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The Universe Speaks in Numbers - Graham Farmelo ****

Theoretical physics has taken something of a hammering lately with books such as Sabine Hossenfelder's Lost in Math. The suggestion from these earlier titles is that theoretical physics is so obsessed with mathematics that many theoretical physicists spend their careers working on theory that doesn't actually apply to the universe, because the maths is interesting. Even experimental physics can be tainted, as the driver for new expenditure in experiments, such as the proposed new collider at CERN, is not driven by discoveries but by these mathematically-directed theories. Graham Farmelo presents the opposite view here: that this speculative mathematical work is, in fact, a great success.

As I am very much in the Hossenfelder camp, I expected to find Farmelo's book rather irritating, as it's effectively a love letter to mathematically-obsessed theoretical physics - but in reality (an entertaining phrase, given the context) I found it both interesting and enjoyable. Farmelo has a clear enthusiasm for the wonders of higher abstract mathematics and takes us through the history of the transformation of physics from being driven by experiment and observation to being driven by mathematical theory with a light touch and some fascinating detail.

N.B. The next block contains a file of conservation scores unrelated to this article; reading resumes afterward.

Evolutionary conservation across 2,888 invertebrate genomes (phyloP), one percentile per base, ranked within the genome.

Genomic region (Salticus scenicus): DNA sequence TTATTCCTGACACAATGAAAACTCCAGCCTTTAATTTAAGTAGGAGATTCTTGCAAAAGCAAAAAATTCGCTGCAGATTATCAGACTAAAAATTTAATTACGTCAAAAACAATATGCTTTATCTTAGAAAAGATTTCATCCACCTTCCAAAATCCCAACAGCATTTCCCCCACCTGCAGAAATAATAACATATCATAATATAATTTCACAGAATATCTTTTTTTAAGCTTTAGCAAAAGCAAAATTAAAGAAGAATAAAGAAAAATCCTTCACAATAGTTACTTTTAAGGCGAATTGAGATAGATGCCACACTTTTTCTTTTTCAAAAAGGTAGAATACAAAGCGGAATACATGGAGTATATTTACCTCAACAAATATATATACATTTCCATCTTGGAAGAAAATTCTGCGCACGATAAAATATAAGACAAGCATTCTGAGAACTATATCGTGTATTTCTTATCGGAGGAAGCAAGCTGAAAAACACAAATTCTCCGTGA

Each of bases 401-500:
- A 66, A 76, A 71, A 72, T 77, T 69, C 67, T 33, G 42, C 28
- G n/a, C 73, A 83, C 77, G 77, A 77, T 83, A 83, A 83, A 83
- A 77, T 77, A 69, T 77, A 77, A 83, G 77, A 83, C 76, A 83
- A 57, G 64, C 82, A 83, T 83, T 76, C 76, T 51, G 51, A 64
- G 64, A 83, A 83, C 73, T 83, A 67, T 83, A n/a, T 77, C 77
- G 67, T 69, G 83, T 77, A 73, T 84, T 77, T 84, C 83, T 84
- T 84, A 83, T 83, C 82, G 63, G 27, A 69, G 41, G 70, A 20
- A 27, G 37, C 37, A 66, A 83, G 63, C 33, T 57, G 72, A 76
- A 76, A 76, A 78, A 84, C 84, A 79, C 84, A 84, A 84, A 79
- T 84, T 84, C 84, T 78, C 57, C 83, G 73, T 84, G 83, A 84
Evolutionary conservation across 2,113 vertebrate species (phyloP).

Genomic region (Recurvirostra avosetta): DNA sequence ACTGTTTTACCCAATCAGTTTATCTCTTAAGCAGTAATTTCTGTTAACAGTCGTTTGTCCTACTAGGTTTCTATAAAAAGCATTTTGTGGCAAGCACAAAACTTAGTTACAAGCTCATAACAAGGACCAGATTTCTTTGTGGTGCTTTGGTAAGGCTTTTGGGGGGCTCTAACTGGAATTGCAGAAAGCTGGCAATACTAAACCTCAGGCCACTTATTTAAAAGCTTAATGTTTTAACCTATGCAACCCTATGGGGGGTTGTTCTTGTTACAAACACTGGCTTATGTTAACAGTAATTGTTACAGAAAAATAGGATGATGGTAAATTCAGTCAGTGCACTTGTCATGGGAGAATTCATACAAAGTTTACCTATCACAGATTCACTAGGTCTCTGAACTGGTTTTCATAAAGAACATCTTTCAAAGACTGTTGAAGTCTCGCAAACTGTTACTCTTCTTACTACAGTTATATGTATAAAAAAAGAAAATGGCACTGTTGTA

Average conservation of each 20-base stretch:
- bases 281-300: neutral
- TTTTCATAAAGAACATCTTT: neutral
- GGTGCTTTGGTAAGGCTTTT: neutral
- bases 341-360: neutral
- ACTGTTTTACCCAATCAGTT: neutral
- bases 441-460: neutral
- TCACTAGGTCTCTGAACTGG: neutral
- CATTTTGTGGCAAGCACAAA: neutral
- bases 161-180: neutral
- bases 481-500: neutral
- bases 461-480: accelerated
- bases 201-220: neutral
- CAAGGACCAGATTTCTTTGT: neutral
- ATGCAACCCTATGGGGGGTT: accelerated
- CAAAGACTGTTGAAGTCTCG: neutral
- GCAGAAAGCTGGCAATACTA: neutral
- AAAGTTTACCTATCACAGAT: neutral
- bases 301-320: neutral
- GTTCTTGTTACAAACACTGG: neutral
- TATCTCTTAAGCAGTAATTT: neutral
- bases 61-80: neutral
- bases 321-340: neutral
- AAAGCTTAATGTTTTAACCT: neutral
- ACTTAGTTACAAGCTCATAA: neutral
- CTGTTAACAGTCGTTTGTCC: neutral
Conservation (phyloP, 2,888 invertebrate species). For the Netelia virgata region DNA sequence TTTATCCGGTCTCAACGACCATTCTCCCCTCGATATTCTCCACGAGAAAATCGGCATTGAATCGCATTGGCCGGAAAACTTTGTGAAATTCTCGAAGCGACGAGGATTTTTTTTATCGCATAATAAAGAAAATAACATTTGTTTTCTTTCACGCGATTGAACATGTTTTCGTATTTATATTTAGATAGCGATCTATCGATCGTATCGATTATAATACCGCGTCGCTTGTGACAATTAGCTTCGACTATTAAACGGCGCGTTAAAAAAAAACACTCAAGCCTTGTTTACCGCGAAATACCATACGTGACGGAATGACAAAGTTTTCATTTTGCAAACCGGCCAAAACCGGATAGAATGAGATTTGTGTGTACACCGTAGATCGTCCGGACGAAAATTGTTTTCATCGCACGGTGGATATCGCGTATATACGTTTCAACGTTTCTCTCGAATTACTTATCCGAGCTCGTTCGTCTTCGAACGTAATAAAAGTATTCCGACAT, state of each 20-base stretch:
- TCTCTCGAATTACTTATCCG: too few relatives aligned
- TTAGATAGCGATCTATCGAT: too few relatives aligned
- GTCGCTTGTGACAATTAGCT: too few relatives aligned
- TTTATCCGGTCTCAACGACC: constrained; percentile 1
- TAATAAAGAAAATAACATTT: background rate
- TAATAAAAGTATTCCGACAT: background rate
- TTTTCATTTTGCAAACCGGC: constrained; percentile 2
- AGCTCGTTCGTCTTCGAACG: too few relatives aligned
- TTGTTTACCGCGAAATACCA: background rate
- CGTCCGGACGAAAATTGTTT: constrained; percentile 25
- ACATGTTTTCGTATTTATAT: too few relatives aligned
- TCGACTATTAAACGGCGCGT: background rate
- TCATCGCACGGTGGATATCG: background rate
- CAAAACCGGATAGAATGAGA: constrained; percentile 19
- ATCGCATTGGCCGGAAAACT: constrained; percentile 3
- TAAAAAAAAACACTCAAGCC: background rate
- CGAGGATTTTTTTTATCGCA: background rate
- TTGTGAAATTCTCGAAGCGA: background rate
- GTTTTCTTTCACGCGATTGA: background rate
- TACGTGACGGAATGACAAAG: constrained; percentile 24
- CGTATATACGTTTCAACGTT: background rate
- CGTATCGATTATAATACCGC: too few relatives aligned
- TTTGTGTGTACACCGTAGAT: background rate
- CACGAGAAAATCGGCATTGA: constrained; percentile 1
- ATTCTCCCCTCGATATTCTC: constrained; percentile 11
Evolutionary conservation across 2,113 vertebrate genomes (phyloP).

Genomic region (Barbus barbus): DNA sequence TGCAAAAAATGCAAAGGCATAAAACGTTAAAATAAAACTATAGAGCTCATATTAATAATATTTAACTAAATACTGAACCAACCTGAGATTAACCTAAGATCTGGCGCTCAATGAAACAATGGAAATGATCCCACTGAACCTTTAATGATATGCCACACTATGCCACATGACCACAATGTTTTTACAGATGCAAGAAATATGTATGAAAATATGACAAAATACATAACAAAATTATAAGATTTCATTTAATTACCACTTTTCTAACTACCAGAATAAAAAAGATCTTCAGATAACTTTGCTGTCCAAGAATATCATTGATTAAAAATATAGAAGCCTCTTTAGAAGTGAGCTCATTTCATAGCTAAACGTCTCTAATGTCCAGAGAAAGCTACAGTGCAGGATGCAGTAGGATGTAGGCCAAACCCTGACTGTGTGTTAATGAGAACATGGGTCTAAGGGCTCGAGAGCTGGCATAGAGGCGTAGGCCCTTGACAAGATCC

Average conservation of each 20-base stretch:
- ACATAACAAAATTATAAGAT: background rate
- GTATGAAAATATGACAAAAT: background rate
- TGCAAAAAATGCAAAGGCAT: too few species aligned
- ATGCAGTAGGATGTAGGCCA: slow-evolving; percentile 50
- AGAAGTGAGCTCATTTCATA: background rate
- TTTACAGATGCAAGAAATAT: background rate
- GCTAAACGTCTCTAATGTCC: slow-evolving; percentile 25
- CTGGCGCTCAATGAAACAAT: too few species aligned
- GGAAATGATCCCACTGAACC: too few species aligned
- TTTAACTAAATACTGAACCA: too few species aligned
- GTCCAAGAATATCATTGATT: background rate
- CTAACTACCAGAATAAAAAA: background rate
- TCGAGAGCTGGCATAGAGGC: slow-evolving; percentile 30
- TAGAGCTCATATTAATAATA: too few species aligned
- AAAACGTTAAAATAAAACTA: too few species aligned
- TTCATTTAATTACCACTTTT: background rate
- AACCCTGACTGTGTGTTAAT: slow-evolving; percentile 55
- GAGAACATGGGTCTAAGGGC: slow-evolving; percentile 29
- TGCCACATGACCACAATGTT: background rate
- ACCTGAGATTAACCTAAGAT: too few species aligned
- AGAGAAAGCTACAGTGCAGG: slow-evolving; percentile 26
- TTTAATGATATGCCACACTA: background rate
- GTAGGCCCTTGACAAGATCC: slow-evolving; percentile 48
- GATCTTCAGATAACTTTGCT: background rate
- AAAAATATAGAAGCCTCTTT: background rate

However, much though I enjoyed The Universe Speaks in Numbers, it hasn't changed my position. The book's subtitle is 'how modern maths reveals nature's deepest secrets' - but the problem is that it is failing to do so. We discover lots of new and interesting mathematics - with the physicists actually revealing new maths that surprised the mathematicians - but hardly anything that has come out of this mathematical work that has carried physics forward in the last 40 years. Modern maths isn't revealing nature's deepest secrets, it is revealing some of the secrets of more maths, and that isn't what physics should be about.

I think I can pinpoint where the worldview goes adrift from reality on page 127 of the book. Farmelo comments 'Most of [the remainder of the book] is not conventional science, in which theorists make predictions that experimenters test; rather, it is speculative science, still under development and often not yet susceptible to observational tests. But it is science nonetheless...' - I'm afraid I can't agree. Speculation isn't science. It may become science, so isn't necessarily worthless scientifically speaking, but it certainly isn't science at the moment, and hasn't succeeded in making the leap in several decades.

For example, as Hossenfelder points out in her book, string theory works best if the cosmological constant value that reflects the expansion or contraction of the universe is negative. Unfortunately it's actually positive, but most string theorists spend their time working with a negative cosmological constant. It makes for beautiful mathematics - but has nothing to do with our universe. It isn't science, it's maths.

I haven't lost hope for physics, where there is still plenty of excellent work going on. However, I don't share Farmelo's enthusiasm for building mathematical towers in the sky, piling speculation on speculation. This doesn't however, distract from the fact that this is an excellent summary of the current position and how we got here, and Farmelo manages to put the state of theoretical physics across without alienating someone with a very different view, which surely is an excellent achievement.

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Review by Brian Clegg


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